Visiting the audiologist

Volume 115, No. 4April, 2015

Dr. Ellen Finkelstein, Au.D.
A special soundproof room helps audiologists test the hearing of musicians and other patients. Above, the audiologist is adjusting the headphones prior to the hearing test.

A special soundproof room helps audiologists test the hearing of musicians and other patients. Above, the audiologist is adjusting the headphones prior to the hearing test.

It is extremely important for every person to have a complete hearing evaluation to establish baseline hearing levels, at the very least. While this is important for everyone, it is most important for musicians who are extremely reliant on this sense to create and appreciate music and who are constantly exposed to noise.

Before the examination begins, it is important for the audiologist to sit down with patients and take a very comprehensive case history. There are a lot of factors that can influence hearing loss. These include medical conditions, family history, any history of noise exposure and any medications taken, to name a few. Patients are also asked to describe their symptoms, what type of problems they are experiencing and what is the motivating factor for having their hearing tested. The more information obtained during this personal intake, the better the ability of the audiologist to perform the necessary tests. In addition and equally as important, this conversation allows the audiologist to establish a rapport.

Next, the audiologist will do a physical exam of the ear itself, with an otoscope. This is necessary to see if there is wax, an infection or any other physical issue. Patients are then seated in a soundproof booth (see photo above). They put on earphones and are asked to respond when they hear a sound. The sound is initially presented at a level that is loud enough for patients to hear. The sound is then decreased in loudness level in various steps until the lowest level that patients can hear sound is determined. That is known as the audiometric threshold. This testing is done for both ears separately and for frequencies ranging from low to high. The same threshold testing is employed using a small box-like item placed behind the ear (known as a bone conduction oscillator) to see how well the nerve hears by directly stimulating the cochlea (the sensory organ of hearing). Once the hearing thresholds have been obtained, a series of words is presented to the patient to determine the lowest level that words can be heard and repeated back. Another list of words is again presented at higher loudness level in order to ascertain how clearly a patient hears speech.

Objective tests which do not require patients to respond are also incorporated into the initial evaluation. A test is administered to determine whether the ear drum is moving properly and if there are any medical conditions present in the middle ear which would not allow for the proper transmission of sound to the cochlea. This is known as immittance testing. Another test (known as an otoacoustic emissions test) is administered to determine whether there is damage to the outer hair cells of the cochlea.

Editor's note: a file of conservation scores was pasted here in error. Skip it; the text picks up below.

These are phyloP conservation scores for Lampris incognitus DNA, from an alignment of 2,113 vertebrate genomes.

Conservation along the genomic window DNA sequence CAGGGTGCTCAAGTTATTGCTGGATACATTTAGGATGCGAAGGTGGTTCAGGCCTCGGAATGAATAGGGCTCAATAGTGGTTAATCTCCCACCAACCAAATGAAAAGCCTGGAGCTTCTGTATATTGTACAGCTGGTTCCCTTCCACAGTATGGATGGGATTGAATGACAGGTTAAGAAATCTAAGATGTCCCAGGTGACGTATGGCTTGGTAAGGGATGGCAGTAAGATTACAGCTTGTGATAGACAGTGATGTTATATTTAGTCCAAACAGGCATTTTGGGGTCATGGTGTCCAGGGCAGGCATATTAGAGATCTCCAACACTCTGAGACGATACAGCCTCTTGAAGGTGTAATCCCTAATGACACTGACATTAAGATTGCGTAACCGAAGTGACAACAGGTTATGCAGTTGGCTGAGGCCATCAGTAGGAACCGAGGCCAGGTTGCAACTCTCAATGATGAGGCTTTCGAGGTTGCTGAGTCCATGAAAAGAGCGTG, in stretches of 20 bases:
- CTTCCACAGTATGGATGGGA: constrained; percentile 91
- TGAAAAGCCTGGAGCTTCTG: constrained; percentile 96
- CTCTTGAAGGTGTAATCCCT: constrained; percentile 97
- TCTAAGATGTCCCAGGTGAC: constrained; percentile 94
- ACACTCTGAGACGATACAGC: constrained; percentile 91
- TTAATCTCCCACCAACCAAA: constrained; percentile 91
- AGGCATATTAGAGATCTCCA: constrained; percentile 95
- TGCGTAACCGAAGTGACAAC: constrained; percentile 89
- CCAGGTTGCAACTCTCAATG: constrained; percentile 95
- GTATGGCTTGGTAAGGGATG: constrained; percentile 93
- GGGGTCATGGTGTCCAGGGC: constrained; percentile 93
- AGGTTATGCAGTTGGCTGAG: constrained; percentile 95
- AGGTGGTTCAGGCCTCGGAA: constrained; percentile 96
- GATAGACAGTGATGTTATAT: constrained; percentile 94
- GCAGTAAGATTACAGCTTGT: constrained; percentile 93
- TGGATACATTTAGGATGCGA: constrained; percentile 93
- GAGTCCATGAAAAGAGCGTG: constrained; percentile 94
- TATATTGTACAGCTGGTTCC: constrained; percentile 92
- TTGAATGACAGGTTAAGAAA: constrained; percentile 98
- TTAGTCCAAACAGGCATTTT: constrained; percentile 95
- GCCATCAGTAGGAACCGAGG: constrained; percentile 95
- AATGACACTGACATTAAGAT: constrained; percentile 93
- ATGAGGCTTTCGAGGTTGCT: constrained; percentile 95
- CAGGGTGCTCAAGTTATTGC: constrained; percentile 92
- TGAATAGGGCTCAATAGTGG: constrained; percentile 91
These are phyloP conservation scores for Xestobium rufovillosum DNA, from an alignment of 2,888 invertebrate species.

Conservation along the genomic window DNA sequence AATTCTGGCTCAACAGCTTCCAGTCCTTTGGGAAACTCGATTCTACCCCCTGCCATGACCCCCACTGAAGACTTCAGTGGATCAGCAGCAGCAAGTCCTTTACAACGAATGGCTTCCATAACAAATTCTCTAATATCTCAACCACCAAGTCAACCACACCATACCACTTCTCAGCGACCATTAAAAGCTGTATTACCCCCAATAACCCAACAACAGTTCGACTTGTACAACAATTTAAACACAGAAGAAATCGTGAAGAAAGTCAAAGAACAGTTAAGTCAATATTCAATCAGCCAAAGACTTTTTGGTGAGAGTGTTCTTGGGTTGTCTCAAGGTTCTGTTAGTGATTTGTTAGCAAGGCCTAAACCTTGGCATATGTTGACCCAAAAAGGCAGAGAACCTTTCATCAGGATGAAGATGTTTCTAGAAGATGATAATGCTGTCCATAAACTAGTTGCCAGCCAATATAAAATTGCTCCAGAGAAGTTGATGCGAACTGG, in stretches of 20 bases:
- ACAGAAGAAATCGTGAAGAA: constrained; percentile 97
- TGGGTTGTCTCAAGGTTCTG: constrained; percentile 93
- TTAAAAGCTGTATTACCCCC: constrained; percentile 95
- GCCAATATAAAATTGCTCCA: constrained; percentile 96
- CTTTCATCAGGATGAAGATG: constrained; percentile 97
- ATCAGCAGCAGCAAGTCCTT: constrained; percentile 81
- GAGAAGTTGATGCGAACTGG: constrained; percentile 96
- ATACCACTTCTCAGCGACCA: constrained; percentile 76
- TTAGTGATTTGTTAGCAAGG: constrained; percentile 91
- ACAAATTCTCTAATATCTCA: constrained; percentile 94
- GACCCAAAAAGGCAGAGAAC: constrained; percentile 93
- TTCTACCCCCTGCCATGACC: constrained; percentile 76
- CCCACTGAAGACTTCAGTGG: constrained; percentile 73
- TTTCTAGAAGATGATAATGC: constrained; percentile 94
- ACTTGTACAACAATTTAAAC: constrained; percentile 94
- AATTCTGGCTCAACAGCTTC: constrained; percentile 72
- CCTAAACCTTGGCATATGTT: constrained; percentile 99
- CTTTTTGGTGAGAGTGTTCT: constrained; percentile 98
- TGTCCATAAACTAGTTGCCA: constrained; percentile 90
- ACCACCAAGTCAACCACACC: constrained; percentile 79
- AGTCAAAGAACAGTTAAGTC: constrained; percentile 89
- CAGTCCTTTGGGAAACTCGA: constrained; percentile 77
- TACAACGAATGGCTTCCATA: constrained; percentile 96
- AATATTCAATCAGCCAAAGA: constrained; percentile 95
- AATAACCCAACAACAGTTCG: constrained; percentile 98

Once all of the testing is completed, the audiologist will explain the results to the patient and make the appropriate recommendations for treatment. The explanation of the hearing loss should include the type of hearing loss, the severity of hearing loss, the areas where the loss occurs, information regarding the way a patient understands speech and information about the physical condition of the ear. Patients should be appropriately counseled as to whether medical intervention is necessary, whether they would benefit from the use of amplification or the use of custom ear protection, and what difficulties should be expected with their particular loss of hearing.

If hearing devices are recommended, many factors need to be considered to determine the best choice for the patient. It is most important for the audiologist to listen to the patient and involve them in the decision-making process. Considerations include the patient’s hearing loss, listening needs, lifestyle, manual dexterity, and financial and cosmetic concerns. Patients need to be educated as to the different styles of hearing devices and the different levels of technology that are available. Pricing must be discussed and what type of follow-up care is recommended. It should be determined whether one or two devices are necessary, keeping in mind that using two hearing devices provide better overall hearing, especially with regard to listening in background noise. Realistic goals and expectations must be established for the patient and they must be counseled accordingly.

Dr. Ellen Finkelstein is the chief audiologist at Eastside Audiology in New York City (